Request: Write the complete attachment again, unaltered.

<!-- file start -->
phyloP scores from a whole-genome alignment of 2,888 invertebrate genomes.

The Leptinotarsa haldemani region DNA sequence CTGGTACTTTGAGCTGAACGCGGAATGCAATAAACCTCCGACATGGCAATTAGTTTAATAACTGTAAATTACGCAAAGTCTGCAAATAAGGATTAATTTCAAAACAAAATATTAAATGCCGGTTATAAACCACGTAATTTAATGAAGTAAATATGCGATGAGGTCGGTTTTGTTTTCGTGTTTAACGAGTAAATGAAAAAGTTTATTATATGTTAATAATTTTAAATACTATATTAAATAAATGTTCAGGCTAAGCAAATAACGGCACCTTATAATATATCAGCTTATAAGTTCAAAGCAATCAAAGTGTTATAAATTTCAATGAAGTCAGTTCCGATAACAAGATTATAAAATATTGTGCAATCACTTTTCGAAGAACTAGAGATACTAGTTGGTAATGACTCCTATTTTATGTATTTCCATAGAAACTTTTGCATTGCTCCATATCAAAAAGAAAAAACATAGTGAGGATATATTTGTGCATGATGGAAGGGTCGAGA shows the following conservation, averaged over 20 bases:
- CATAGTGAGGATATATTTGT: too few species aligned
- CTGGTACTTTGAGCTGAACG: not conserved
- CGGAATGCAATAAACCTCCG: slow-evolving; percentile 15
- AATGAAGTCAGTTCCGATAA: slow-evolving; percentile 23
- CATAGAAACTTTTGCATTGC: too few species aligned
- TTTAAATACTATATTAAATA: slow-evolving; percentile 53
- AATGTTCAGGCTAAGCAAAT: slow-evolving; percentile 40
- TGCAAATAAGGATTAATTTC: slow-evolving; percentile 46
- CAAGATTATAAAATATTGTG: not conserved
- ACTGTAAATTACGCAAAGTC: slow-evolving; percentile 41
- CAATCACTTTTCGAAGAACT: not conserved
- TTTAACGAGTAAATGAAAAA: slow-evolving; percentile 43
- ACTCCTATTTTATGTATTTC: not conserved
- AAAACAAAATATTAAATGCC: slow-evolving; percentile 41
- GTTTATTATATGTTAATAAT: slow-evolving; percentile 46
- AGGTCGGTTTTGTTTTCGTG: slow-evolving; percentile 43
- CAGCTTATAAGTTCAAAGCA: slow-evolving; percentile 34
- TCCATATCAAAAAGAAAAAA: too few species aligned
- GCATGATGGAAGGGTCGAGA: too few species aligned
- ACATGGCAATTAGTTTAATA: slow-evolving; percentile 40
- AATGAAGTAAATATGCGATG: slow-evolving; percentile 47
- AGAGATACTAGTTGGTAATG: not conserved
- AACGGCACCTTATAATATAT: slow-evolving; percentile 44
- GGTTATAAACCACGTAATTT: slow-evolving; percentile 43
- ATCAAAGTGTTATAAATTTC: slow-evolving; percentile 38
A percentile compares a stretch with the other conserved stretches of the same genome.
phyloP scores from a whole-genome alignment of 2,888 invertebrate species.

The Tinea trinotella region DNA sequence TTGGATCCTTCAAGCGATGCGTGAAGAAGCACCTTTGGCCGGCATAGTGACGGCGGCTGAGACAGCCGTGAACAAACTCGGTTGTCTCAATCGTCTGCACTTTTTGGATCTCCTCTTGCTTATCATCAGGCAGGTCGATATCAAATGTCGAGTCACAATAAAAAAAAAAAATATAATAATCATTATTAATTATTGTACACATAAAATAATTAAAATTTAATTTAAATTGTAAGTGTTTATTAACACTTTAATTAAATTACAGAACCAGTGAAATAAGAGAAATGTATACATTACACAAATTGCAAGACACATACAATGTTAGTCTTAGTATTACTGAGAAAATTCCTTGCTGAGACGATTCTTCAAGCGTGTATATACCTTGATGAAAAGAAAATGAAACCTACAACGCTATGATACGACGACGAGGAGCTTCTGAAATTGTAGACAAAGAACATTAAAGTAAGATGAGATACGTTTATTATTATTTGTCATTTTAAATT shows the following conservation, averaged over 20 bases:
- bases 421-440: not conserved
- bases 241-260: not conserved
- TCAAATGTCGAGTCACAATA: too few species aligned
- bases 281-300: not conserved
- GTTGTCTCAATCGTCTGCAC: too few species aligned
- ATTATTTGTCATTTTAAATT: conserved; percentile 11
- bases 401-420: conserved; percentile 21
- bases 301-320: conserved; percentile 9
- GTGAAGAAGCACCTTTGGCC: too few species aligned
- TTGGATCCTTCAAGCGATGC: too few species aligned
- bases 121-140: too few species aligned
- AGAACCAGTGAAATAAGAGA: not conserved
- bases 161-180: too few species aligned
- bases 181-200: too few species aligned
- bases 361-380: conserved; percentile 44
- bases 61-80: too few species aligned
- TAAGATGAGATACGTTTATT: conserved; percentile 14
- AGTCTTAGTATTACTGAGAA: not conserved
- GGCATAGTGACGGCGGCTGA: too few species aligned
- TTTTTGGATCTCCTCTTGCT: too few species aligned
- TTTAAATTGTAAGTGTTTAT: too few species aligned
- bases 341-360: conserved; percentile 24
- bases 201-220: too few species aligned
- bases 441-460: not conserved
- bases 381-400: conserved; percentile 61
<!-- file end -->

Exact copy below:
phyloP scores from a whole-genome alignment of 2,888 invertebrate genomes.

The Leptinotarsa haldemani region DNA sequence CTGGTACTTTGAGCTGAACGCGGAATGCAATAAACCTCCGACATGGCAATTAGTTTAATAACTGTAAATTACGCAAAGTCTGCAAATAAGGATTAATTTCAAAACAAAATATTAAATGCCGGTTATAAACCACGTAATTTAATGAAGTAAATATGCGATGAGGTCGGTTTTGTTTTCGTGTTTAACGAGTAAATGAAAAAGTTTATTATATGTTAATAATTTTAAATACTATATTAAATAAATGTTCAGGCTAAGCAAATAACGGCACCTTATAATATATCAGCTTATAAGTTCAAAGCAATCAAAGTGTTATAAATTTCAATGAAGTCAGTTCCGATAACAAGATTATAAAATATTGTGCAATCACTTTTCGAAGAACTAGAGATACTAGTTGGTAATGACTCCTATTTTATGTATTTCCATAGAAACTTTTGCATTGCTCCATATCAAAAAGAAAAAACATAGTGAGGATATATTTGTGCATGATGGAAGGGTCGAGA shows the following conservation, averaged over 20 bases:
- CATAGTGAGGATATATTTGT: too few species aligned
- CTGGTACTTTGAGCTGAACG: not conserved
- CGGAATGCAATAAACCTCCG: slow-evolving; percentile 15
- AATGAAGTCAGTTCCGATAA: slow-evolving; percentile 23
- CATAGAAACTTTTGCATTGC: too few species aligned
- TTTAAATACTATATTAAATA: slow-evolving; percentile 53
- AATGTTCAGGCTAAGCAAAT: slow-evolving; percentile 40
- TGCAAATAAGGATTAATTTC: slow-evolving; percentile 46
- CAAGATTATAAAATATTGTG: not conserved
- ACTGTAAATTACGCAAAGTC: slow-evolving; percentile 41
- CAATCACTTTTCGAAGAACT: not conserved
- TTTAACGAGTAAATGAAAAA: slow-evolving; percentile 43
- ACTCCTATTTTATGTATTTC: not conserved
- AAAACAAAATATTAAATGCC: slow-evolving; percentile 41
- GTTTATTATATGTTAATAAT: slow-evolving; percentile 46
- AGGTCGGTTTTGTTTTCGTG: slow-evolving; percentile 43
- CAGCTTATAAGTTCAAAGCA: slow-evolving; percentile 34
- TCCATATCAAAAAGAAAAAA: too few species aligned
- GCATGATGGAAGGGTCGAGA: too few species aligned
- ACATGGCAATTAGTTTAATA: slow-evolving; percentile 40
- AATGAAGTAAATATGCGATG: slow-evolving; percentile 47
- AGAGATACTAGTTGGTAATG: not conserved
- AACGGCACCTTATAATATAT: slow-evolving; percentile 44
- GGTTATAAACCACGTAATTT: slow-evolving; percentile 43
- ATCAAAGTGTTATAAATTTC: slow-evolving; percentile 38
A percentile compares a stretch with the other conserved stretches of the same genome.
phyloP scores from a whole-genome alignment of 2,888 invertebrate species.

The Tinea trinotella region DNA sequence TTGGATCCTTCAAGCGATGCGTGAAGAAGCACCTTTGGCCGGCATAGTGACGGCGGCTGAGACAGCCGTGAACAAACTCGGTTGTCTCAATCGTCTGCACTTTTTGGATCTCCTCTTGCTTATCATCAGGCAGGTCGATATCAAATGTCGAGTCACAATAAAAAAAAAAAATATAATAATCATTATTAATTATTGTACACATAAAATAATTAAAATTTAATTTAAATTGTAAGTGTTTATTAACACTTTAATTAAATTACAGAACCAGTGAAATAAGAGAAATGTATACATTACACAAATTGCAAGACACATACAATGTTAGTCTTAGTATTACTGAGAAAATTCCTTGCTGAGACGATTCTTCAAGCGTGTATATACCTTGATGAAAAGAAAATGAAACCTACAACGCTATGATACGACGACGAGGAGCTTCTGAAATTGTAGACAAAGAACATTAAAGTAAGATGAGATACGTTTATTATTATTTGTCATTTTAAATT shows the following conservation, averaged over 20 bases:
- bases 421-440: not conserved
- bases 241-260: not conserved
- TCAAATGTCGAGTCACAATA: too few species aligned
- bases 281-300: not conserved
- GTTGTCTCAATCGTCTGCAC: too few species aligned
- ATTATTTGTCATTTTAAATT: conserved; percentile 11
- bases 401-420: conserved; percentile 21
- bases 301-320: conserved; percentile 9
- GTGAAGAAGCACCTTTGGCC: too few species aligned
- TTGGATCCTTCAAGCGATGC: too few species aligned
- bases 121-140: too few species aligned
- AGAACCAGTGAAATAAGAGA: not conserved
- bases 161-180: too few species aligned
- bases 181-200: too few species aligned
- bases 361-380: conserved; percentile 44
- bases 61-80: too few species aligned
- TAAGATGAGATACGTTTATT: conserved; percentile 14
- AGTCTTAGTATTACTGAGAA: not conserved
- GGCATAGTGACGGCGGCTGA: too few species aligned
- TTTTTGGATCTCCTCTTGCT: too few species aligned
- TTTAAATTGTAAGTGTTTAT: too few species aligned
- bases 341-360: conserved; percentile 24
- bases 201-220: too few species aligned
- bases 441-460: not conserved
- bases 381-400: conserved; percentile 61